Veidlinger submits her 106-page investigation report to the involved parties on July 25 and refers the case for a hearing to determine if Tucker violated the school’s sexual misconduct policy. Veidlinger, according to case documents shared with USA Today, does find that both parties have deleted text messages with each other.

That hearing is scheduled for Oct. 5 and 6 — when the football team has a bye week.

Sept. 9, 2023: The investigation becomes public knowledge

ESPN publishes a story that Tucker is at the center of an investigation. Shortly thereafter, USA Today publishes its story on allegations of Tucker sexually harassing Tracy, making the investigation public knowledge.

“The idea that someone could know me and say they understand my trauma but then re-inflict that trauma on me is so disgusting to me, it’s hard for me to even wrap my mind around it,” Tracy tells USA Today. “It’s like he sought me out just to betray me.”

Mel Tucker coaches Michigan State against Central Michigan on Sept. 1. (Mike Mulholland / Getty Images)

Sept. 10, 2023: MSU suspends Mel Tucker

Following the publication of USA Today’s story, Michigan State suspends Tucker without pay.

MSU interim president Teresa Woodruff addresses the suspension during a 5 p.m. ET news conference. She declares that this is not the Michigan State “of old,” a reference to the university’s mishandling of the Larry Nassar situation, and says that the school handled the situation properly.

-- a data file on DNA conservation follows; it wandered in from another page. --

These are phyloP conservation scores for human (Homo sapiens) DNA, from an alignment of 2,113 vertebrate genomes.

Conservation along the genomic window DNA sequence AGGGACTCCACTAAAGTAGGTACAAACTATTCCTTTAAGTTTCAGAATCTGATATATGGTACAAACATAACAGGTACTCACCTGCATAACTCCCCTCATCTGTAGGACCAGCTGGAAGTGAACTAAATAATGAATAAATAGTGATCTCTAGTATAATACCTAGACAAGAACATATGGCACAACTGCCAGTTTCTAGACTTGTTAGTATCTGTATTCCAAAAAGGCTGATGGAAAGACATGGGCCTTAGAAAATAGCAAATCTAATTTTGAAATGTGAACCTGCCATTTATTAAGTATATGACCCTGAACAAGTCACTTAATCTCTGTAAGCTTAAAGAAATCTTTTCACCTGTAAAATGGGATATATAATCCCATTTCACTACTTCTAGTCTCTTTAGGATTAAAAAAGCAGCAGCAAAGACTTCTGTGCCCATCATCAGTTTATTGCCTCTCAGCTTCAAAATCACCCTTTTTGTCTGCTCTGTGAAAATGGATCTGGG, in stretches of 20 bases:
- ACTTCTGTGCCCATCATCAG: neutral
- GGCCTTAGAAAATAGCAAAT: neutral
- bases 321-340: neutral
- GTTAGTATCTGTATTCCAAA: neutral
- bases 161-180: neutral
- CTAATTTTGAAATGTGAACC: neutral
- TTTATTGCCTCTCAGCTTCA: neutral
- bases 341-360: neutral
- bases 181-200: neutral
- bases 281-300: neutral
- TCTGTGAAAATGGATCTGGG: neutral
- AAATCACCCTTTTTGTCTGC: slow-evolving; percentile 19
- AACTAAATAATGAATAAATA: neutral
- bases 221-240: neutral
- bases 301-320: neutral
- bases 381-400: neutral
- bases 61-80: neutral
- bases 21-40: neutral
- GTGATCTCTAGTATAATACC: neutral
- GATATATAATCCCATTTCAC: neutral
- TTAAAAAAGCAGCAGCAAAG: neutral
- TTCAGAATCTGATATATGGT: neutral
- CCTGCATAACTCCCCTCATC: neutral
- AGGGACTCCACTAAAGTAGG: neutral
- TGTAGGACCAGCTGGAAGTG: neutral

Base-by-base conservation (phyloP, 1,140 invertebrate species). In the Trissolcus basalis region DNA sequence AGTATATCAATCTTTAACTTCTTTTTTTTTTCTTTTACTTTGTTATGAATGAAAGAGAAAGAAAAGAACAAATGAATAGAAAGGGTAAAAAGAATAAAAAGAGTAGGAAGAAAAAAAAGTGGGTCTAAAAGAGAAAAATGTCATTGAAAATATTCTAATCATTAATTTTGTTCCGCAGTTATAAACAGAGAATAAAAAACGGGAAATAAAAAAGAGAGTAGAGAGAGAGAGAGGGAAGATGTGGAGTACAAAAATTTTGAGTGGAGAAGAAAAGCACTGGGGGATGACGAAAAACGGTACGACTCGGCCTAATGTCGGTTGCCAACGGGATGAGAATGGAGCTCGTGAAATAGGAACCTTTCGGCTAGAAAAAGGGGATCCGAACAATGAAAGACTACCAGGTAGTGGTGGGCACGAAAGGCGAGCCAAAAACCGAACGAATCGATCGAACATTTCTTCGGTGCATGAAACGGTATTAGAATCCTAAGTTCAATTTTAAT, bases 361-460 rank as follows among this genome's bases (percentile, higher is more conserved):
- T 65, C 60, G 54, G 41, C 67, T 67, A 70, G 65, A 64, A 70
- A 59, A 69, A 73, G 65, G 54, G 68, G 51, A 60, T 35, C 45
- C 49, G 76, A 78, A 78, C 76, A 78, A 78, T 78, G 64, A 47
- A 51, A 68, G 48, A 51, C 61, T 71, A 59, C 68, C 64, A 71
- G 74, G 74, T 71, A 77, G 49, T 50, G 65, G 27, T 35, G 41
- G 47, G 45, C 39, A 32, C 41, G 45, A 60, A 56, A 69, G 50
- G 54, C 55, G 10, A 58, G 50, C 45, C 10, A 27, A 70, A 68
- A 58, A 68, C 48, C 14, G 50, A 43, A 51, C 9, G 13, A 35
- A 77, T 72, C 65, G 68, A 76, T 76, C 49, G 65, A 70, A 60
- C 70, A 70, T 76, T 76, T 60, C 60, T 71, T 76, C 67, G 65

Woodruff and Haller say Tucker was suspended Sunday after university officials learned “new developments,” without specifying what those were. Haller says he learned of the investigation in late December when interim measures were put in place.

“Initially, there was (to be) no contact with the complainant and then also increased oversight from me of the program but then also the coach,” Haller says. “So, it’s an ongoing process, and we update those interim measures as we receive information.” Haller adds that the university’s objective is to conduct a thorough investigation and allow the process to play out.

Later that day, when asked by The Athletic whether and when Woodruff and the board of trustees were notified of the situation, a university spokesperson confirms they were informed of a complaint in December but no other details were provided to them. The spokesperson says Haller “would have been given some additional information” to help determine what interim measures would need to be put in place. In response to reporters’ inquires, late Sunday and then in an email to the MSU community on Monday, the school clears up that neither Haller, Woodruff nor the board knew the full details of the investigation until USA Today’s story came out, and that the third-party investigative report filed July 25 was shared with the two parties, not the school.

“As there have been new developments before the hearing, including details of the acknowledged behavior, athletic director Haller suspended Mel Tucker without pay,” Woodruff writes in the email. “While this action was not taken lightly, it was necessary, appropriate and in support of the affected individuals and of the interests of our community.”

Sept. 11, 2023: Mel Tucker denies sexual harassment allegations

Tucker defends his conversation with Tracy in the face of sexual harassment allegations, saying in a statement that their phone conversation in April 2022 was “an entirely mutual, private event between two adults living at opposite ends of the country.”

The coach calls Tracy’s allegations “completely false” and says Tracy “initiated the discussion that night, sent me a provocative picture of the two of us together, suggested what she may look like without clothes, and never once during the 36 minutes did she object in any manner, much less hang up the phone.”